The voice of Pope Francis rang out loud and clear, “Do not forget to take Misericordina, because it does us good: the heart, the soul, our whole life!” To the surprise of the faithful gathered in St. Peter’s Square on November 18, 2013 for the Sunday Angelus, the Pope distributed twenty thousand small boxes, each containing a rosary. The instructions read: “As a means of prevention it is to be taken once a day, and in emergencies, as many times at your soul requires.”
Two years before the opening of the Extraordinary Jubilee Year of Mercy, Pope Francis was already convinced that mercy is the most efficacious medicine for the spiritual illnesses of our time. Saint John XXIII shared this intuition when he revealed in the opening speech of the Second Vatican Council: “Now the Bride of Christ wishes to use the medicine of mercy…”
This repeated phrase “medicine of mercy” caught my interest, and with a bit of research, I discovered that it has very ancient origins. In his Easter Vigil homily of April 3, 2010, Pope Benedict XVI quoted an ancient Jewish legend from the apocryphal book “The life of Adam and Eve.” The story recounts that in his final illness, Adam sent his son Seth together with Eve into the region of Paradise to fetch the oil of mercy so that he could be anointed with it and healed. The two of them went in search of the tree of life, and after much praying and weeping on their part, the Archangel Michael appeared to them and told them they would not obtain the oil of the tree of mercy, and that Adam would have to die.
The Jewish idea of the existence of an oil of mercy that serves as an antidote of death is found also in the Biblical text of Sirach: “A faithful friend is the medicine of life.” (Sir 6:16) What an incredible medicine is that which not only heals the wound or fights the illness, but that is able to give life! Let’s look at Tylenol, as an example. When you have the flu, you might take Tylenol to reduce your fever. In this case, the medicine doesn’t cure you of the flu, but simply fights the symptoms of fever and pain. The divine medicine, however, is capable of much more: it heals the wound, fights the origin of the illness, and it overcomes death.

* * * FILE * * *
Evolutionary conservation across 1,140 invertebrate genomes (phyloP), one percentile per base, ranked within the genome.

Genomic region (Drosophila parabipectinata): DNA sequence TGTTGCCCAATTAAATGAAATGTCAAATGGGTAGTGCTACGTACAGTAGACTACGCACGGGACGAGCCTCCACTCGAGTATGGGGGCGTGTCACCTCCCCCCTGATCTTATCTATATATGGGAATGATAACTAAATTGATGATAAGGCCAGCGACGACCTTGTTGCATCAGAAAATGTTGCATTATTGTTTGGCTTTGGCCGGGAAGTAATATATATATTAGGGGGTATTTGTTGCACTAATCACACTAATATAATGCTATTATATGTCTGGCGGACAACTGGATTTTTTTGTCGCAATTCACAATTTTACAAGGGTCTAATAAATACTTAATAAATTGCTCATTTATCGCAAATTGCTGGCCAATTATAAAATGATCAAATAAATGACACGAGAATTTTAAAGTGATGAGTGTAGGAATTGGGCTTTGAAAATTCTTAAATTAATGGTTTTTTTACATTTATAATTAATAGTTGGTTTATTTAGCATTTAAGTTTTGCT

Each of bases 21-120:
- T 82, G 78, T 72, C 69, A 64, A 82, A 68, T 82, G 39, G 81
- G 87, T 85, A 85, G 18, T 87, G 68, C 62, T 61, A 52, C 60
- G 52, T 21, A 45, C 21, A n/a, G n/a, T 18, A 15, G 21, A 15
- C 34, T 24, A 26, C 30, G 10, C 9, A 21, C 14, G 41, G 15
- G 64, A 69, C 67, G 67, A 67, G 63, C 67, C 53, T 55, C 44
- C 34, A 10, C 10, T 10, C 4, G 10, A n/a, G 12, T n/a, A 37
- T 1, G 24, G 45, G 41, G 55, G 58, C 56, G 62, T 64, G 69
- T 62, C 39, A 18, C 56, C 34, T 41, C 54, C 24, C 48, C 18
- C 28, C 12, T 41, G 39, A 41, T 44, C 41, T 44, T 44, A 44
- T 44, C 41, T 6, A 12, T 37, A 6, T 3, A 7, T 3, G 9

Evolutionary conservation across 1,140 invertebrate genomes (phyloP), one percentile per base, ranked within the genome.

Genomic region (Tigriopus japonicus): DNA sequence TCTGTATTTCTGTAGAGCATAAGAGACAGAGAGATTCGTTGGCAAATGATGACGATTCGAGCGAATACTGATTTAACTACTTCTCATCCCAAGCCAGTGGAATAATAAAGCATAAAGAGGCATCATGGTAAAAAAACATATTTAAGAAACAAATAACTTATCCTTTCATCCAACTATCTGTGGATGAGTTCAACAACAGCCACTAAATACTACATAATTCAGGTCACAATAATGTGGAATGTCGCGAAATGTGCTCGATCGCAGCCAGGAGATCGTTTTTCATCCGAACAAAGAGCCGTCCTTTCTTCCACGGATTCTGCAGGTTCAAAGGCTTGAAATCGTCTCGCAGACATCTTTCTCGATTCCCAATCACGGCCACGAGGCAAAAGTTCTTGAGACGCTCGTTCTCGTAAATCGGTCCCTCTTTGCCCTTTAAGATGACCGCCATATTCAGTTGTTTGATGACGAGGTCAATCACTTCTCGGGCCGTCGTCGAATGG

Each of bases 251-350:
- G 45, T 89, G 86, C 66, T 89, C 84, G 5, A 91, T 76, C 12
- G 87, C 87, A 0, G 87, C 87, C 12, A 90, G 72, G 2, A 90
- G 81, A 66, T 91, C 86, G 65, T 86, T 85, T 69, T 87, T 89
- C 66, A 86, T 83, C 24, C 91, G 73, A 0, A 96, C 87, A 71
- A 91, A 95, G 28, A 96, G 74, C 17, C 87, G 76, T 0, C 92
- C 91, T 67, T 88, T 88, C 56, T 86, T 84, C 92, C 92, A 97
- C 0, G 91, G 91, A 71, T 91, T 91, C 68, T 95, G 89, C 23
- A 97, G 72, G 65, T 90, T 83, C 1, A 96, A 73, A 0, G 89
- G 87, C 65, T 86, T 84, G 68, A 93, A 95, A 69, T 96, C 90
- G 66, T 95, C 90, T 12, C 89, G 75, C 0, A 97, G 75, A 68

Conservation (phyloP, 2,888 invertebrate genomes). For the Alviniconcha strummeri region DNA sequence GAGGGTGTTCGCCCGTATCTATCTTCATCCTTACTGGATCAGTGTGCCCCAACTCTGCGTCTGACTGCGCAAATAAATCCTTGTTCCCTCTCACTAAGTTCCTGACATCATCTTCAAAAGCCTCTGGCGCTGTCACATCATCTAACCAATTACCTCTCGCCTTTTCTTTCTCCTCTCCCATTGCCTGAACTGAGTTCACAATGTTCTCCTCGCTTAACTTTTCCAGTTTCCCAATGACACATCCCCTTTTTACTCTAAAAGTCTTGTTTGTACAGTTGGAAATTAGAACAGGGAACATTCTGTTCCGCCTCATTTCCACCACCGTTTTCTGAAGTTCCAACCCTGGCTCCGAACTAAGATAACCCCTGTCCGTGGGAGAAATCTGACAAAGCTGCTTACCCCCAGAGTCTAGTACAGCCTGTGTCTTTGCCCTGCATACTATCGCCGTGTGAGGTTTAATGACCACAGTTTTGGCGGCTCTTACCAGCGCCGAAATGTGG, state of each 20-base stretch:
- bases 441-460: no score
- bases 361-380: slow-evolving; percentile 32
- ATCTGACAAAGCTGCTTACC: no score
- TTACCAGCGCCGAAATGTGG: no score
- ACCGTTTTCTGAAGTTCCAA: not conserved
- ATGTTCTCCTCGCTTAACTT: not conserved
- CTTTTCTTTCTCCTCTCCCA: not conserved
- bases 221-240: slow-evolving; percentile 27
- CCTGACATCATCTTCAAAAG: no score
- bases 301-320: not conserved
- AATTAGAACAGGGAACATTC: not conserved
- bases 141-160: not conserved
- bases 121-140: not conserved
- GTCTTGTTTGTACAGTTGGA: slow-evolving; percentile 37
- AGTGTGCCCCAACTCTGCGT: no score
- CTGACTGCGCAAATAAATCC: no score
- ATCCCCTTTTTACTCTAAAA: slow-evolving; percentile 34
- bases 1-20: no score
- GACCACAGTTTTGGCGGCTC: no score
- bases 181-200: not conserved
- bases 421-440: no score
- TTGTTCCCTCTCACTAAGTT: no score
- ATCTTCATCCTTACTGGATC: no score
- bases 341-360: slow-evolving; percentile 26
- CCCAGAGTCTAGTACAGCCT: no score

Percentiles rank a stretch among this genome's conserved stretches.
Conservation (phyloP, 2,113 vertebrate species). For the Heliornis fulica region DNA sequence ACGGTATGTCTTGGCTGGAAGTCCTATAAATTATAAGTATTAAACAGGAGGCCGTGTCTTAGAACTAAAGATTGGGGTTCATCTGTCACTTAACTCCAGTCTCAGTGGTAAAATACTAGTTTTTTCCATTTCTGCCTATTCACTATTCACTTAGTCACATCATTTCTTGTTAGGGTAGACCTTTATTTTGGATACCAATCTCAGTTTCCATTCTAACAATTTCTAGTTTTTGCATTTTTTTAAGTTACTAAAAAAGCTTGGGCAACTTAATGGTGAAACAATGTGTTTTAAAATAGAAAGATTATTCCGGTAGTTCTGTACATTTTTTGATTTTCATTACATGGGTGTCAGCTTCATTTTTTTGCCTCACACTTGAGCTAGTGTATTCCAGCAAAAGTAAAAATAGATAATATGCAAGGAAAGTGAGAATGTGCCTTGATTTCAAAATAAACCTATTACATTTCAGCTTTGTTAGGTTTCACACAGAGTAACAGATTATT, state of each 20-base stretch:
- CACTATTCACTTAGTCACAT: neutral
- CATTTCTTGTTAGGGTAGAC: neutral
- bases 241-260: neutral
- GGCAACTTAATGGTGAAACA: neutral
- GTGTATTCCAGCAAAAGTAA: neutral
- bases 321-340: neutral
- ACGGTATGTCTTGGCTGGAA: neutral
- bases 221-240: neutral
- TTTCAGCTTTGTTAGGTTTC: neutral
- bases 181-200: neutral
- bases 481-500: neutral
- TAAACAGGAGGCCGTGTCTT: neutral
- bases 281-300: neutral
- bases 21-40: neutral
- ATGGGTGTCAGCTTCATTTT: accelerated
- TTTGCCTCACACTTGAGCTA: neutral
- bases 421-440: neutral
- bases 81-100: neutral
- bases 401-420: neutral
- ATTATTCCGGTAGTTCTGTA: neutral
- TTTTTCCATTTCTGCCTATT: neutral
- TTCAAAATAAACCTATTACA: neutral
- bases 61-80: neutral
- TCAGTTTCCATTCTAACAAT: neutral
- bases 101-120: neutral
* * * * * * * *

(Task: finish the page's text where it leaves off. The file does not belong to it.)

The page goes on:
God’s mercy is the medicine that gives life. In the attempt to render more comprehensible the concept of mercy, we may ask ourselves: “Who gives life?” “A mother.” “Where does this life physically come from?” “From the uterus.” In fact, the word “mercy” comes from the Greek term “splagchna” which indicates the strong sentiment of compassion that surges from the maternal womb. Pope Francis reminds us of this in Misericordiae Vultus, 6:
“The mercy of God is not an abstract idea, but a concrete reality with which he reveals his love as of that of a father or a mother, moved to the very depths out of love for their child. It is hardly an exaggeration to say that this is a “visceral” love. It gushes forth from the depths naturally, full of tenderness and compassion, indulgence and mercy.”
A mother is not only the one who generates life, but also the model of unconditional love. Even when her child rebels against her, when he makes her suffer for his bad choices, a mother doesn’t hold it against him. A mother is incapable of remembering the offenses; she forget them immediately, like the pains of labor, “she forgets the anguish because of the great joy that a child is born into the world” (Jn 16:21).